One of the melancholics in A Humorous Day's Mirth is Dowsecar, whom the other characters find entertaining to watch. In one scene, they gather to observe him encounter a series of objects placed there to try to cure him: a sword (an emblem of warlike bravery), hose and a codpiece (the clothes of a fashionable young man), and a painting of a woman. But Dowesecar rejects them all. When his father tries to persuade him to marry and have children, Dowsecar replies he would be of more value to the world if he simply died, so that his corpse could nourish the grass that feeds the cattle in the field. He gloomily concludes that "Wealth is the only father and the child, / And but in wealth no man has any joy". Everyone thinks he's mad except the King, who thinks that on the contrary, Dowsecar has "perfect judgement" (scene 7).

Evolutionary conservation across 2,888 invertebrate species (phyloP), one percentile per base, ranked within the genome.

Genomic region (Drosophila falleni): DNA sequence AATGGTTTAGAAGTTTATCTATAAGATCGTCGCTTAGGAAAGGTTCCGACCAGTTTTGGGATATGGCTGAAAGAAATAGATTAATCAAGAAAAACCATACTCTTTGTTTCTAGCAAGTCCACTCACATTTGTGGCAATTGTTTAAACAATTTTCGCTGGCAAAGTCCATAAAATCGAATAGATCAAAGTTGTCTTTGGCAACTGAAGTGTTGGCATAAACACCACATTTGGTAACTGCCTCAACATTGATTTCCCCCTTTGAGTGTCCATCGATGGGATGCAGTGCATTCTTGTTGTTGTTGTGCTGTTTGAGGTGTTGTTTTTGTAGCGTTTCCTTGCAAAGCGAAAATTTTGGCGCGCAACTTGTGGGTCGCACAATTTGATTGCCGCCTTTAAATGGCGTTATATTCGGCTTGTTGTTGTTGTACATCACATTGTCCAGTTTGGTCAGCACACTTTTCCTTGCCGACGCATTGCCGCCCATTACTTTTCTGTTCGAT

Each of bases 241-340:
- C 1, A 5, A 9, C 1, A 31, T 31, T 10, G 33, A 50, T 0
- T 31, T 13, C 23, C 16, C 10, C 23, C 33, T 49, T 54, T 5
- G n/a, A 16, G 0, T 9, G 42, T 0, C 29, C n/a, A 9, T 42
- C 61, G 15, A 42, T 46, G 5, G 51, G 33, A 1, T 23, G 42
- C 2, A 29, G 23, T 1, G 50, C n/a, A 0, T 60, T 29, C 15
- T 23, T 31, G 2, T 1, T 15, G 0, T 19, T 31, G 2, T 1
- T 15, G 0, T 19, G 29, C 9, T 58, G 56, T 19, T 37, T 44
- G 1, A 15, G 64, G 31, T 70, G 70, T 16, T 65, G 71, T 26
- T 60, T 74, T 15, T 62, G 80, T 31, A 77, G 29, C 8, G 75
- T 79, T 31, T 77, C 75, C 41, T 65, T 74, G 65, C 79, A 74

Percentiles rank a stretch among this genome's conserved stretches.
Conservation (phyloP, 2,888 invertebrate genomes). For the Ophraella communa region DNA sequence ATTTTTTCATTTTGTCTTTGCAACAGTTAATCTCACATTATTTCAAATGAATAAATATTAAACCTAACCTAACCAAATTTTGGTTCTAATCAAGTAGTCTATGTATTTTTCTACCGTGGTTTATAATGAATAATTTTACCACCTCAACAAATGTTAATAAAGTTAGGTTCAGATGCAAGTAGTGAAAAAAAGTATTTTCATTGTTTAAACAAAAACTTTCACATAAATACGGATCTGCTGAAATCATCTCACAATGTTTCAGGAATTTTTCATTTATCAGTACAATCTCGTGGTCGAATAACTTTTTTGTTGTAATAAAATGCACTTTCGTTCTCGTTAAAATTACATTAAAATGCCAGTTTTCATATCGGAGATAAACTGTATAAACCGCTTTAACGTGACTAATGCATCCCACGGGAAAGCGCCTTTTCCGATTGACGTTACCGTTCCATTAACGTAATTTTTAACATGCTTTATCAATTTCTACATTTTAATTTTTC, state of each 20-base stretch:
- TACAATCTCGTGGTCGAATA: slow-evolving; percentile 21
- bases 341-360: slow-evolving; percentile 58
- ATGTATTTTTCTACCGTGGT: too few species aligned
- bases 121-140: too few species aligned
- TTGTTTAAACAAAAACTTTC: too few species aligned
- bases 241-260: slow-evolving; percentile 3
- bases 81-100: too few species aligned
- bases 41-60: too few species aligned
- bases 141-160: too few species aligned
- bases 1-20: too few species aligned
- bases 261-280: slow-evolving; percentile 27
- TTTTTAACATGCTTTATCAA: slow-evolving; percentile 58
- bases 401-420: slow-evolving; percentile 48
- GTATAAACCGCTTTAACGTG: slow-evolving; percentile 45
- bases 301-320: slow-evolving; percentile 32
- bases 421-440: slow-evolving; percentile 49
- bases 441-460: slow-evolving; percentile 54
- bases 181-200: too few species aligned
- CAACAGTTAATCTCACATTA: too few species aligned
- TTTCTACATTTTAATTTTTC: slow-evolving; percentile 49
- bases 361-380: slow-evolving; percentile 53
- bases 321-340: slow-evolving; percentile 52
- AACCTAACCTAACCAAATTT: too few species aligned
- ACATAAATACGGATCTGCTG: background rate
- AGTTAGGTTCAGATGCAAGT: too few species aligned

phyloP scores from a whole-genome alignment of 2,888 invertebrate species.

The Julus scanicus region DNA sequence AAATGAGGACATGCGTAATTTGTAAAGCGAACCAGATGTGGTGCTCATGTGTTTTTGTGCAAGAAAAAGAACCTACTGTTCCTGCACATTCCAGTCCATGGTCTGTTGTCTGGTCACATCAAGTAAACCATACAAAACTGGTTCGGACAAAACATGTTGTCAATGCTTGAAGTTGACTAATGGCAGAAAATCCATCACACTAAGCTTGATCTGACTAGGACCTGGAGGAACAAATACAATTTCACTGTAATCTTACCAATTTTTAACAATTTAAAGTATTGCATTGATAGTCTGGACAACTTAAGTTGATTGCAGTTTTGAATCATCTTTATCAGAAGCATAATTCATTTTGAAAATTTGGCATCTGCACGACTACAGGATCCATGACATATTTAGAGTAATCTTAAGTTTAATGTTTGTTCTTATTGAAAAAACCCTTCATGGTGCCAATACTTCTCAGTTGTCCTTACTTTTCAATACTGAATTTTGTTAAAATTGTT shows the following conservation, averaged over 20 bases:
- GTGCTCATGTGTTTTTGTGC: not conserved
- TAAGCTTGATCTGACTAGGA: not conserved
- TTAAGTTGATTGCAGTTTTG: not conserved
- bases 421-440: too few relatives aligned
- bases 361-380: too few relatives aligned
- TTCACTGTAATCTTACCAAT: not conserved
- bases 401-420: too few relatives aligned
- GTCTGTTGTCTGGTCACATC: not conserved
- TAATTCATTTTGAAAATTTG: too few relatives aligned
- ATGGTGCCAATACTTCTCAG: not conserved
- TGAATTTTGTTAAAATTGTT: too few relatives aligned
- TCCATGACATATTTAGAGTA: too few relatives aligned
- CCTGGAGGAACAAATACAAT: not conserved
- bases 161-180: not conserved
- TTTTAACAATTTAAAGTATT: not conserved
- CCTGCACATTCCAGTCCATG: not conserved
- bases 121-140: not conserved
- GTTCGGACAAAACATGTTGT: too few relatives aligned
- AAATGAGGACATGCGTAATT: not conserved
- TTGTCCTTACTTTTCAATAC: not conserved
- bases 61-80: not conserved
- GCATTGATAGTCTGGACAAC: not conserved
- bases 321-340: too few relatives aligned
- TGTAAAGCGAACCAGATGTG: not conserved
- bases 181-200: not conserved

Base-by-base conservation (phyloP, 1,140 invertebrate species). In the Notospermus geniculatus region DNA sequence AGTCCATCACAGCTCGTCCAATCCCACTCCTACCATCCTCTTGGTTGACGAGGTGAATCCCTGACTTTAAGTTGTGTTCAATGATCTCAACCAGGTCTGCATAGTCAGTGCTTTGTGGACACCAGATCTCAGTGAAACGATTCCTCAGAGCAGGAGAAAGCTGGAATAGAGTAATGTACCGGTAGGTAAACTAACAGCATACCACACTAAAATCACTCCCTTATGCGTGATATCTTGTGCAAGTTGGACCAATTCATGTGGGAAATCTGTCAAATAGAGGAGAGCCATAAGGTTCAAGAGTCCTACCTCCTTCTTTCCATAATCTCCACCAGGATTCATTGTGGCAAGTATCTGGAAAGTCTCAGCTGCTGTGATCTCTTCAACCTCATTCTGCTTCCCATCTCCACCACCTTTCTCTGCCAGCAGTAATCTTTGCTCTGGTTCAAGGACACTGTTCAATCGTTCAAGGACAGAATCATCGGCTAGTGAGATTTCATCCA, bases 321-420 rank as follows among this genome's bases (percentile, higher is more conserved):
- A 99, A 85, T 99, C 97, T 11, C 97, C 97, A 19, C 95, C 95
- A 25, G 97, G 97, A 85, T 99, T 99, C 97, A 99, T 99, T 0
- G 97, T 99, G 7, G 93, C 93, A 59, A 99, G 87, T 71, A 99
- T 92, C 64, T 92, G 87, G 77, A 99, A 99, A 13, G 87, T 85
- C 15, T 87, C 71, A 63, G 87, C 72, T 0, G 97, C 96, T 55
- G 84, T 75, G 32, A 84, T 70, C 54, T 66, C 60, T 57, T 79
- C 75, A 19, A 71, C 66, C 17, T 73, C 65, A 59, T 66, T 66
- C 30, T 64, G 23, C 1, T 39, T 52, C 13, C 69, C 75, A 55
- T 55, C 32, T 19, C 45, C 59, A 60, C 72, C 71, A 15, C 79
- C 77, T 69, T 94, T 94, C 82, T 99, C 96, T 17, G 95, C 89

But one of the recurring jokes of this play is that humours are not as fundamental to the characters' personalities as they may seem, and are often revealed to be affectations that can can be banished by such things as the power of love. Among the observers of Dowsecar is the beautiful Martia. When Dowsecar sees her, he falls instantly in love, crying "am I burnt to dust / With a new sun", and realizes that his melancholia was not his true self (scene 7). 

Martia herself is pledged to marry another humorous figure, Labesha. His humour is his extreme gullibility which him easy to fool, rather like Shakespeare's Andrew Aguecheek in Twelfth Night. But when he loses Martia to Dowecar, Labesha takes on the humour of melancholia himself, affecting to be a misanthrope at war with the world: "I will in silence live a man forlorn, / Mad, and melancholy as a cat". The other characters test his new humour by placing a cream cake in front of him. He rails upon it in an absurd parody of melancholic posturing: